A Greaco-Latin square consists of two latin squares (one using the letters A, B, C, … the other using greek letters a, b, c, …) such that when the two latin square are supper imposed on each other the letters of one square appear once and only once with the letters of the other square. The two Latin squares are called mutually orthogonal.

Example: a 7 x 7 Greaco-Latin Square

Aa Be Cb Df Ec Fg Gd

Bb Cf Dc Eg Fd Ga Ae

Cc Dg Ed Fa Ge Ab Bf

Dd Ea Fe Gb Af Bc Cg

Ee Fb Gf Ac Bg Cd Da

Ff Gc Ag Bd Ca De Eb

Gg Ad Ba Ce Db Ef Fc

The Graeco-Latin Square Design

- This design is used to simultaneously control (or eliminate) three sources of nuisance variability
- It is called “Graeco-Latin” because we usually specify the third nuisance factor, represented by the Greek letters, orthogonal to the Latin letters
- A significant assumption is that the four factors (treatments, nuisance factors) do not interact
- If this assumption is violated, as with the Latin square design, it will not produce valid results
- Graeco-Latin squares exist for all t ≥ 3 except t = 6

Note:

At most (t –1) t x t Latin squares L1, L2, …, Lt-1 such that any pair are mutually orthogonal.

It is possible that there exists a set of six 7 x 7 mutually orthogonal Latin squares L1, L2, L3, L4, L5, L6 .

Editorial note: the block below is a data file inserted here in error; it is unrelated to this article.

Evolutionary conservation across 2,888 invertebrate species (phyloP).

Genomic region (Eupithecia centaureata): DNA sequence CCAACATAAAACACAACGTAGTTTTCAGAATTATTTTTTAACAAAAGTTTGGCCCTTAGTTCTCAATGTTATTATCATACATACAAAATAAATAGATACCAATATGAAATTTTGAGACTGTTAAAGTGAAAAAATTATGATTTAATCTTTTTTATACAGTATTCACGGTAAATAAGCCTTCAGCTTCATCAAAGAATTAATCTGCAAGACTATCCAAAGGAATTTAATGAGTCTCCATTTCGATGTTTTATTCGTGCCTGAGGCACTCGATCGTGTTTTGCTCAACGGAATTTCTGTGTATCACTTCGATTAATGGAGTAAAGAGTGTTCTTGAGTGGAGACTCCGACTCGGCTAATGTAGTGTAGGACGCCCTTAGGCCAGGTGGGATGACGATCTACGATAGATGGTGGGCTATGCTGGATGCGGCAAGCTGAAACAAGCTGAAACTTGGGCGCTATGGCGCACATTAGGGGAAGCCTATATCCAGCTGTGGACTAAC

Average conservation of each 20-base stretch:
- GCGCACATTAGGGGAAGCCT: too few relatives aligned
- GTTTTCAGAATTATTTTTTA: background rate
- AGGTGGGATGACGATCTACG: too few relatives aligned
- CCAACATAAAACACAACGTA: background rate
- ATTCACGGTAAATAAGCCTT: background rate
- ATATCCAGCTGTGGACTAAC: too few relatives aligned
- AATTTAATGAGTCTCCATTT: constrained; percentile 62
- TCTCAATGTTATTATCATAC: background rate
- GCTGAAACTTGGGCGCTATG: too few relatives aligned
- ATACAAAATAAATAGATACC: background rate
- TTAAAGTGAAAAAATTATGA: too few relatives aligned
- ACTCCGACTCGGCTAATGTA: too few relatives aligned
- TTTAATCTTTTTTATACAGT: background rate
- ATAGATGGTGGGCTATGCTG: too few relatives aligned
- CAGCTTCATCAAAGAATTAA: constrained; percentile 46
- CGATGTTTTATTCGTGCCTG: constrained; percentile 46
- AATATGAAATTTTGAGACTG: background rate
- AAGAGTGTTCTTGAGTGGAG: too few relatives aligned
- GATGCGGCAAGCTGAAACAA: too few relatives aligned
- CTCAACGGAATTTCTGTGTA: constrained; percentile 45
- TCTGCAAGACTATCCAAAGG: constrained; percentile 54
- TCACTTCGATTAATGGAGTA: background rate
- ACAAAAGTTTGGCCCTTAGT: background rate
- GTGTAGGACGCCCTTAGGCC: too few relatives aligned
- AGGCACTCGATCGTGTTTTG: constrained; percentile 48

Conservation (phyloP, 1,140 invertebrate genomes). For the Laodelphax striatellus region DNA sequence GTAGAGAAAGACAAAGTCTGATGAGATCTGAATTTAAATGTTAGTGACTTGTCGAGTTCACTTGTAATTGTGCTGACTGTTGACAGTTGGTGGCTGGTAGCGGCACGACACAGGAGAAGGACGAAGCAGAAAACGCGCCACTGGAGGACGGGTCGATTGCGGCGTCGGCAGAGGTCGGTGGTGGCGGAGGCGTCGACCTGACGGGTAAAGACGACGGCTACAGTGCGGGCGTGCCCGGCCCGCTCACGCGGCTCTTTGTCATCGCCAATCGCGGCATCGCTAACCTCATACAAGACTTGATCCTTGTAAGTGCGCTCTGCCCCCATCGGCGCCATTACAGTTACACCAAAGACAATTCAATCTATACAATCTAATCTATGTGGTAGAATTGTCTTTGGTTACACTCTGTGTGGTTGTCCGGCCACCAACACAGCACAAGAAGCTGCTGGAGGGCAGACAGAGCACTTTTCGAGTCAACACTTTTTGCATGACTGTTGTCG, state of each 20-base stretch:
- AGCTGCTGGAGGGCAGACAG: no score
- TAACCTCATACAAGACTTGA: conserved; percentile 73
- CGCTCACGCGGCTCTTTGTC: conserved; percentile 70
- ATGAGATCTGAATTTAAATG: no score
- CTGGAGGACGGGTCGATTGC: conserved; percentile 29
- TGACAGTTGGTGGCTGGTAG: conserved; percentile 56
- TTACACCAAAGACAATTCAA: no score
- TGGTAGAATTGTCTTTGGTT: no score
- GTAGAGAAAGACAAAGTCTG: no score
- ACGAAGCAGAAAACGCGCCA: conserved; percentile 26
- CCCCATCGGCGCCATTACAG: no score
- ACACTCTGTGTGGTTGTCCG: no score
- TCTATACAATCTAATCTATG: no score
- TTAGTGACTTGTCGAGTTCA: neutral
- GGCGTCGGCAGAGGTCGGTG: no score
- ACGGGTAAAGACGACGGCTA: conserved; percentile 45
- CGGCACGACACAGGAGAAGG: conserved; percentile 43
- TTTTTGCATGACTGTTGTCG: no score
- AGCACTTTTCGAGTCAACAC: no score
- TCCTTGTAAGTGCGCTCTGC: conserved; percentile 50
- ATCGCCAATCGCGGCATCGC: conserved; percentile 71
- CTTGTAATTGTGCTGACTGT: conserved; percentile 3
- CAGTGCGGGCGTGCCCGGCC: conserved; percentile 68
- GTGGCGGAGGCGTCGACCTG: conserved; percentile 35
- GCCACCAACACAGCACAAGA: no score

The Greaco-Latin Square Design - An Example

A researcher is interested in determining the effect of two factors:

- the percentage of Lysine in the diet and
- percentage of Protein in the diet have on Milk Production in cows.

Previous similar experiments suggest that interaction between the two factors is negligible.

For this reason it is decided to use a Greaco-Latin square design to experimentally determine the two effects of the two factors (Lysine and Protein).

- Seven levels of each factor is selected
- 0.0(A), 0.1(B), 0.2(C), 0.3(D), 0.4(E), 0.5(F), and 0.6(G)% for Lysine and
- 2(a), 4(b),6(c), 8(d),10(e), 12(f) and14(g)% for Protein.
- Seven animals (cows) are selected at random for the experiment which is to be carried out over seven three-month periods.

A Greaco-Latin Square is the used to assign the 7 X 7 combinations of levels of the two factors (Lysine and Protein) to a period and a cow. The data is tabulated on below:

The Linear Model

j = 1,2,…, t

i = 1,2,…, t

k = 1,2,…, t

l = 1,2,…, t

yij(kl) = the observation in ithrow and the jth column receivingthe kth Latin treatment and the lth Greek treatment

tk = the effect of the kth Latin treatment

ll = the effect of thelthGreek treatment

ri = the effect of theithrow

gj = the effect of thejthcolumn

eij(k) = random error

No interaction between rows, columns, Latin treatments and Greek treatments

A Greaco-Latin Square experiment is assumed to be a four-factor experiment.

- The factors are rows, columns, Latin treatments and Greek treatments.
- It is assumed that there is no interaction between rows, columns, Latin treatments and Greek treatments.
- The degrees of freedom for the interactions is used to estimate error.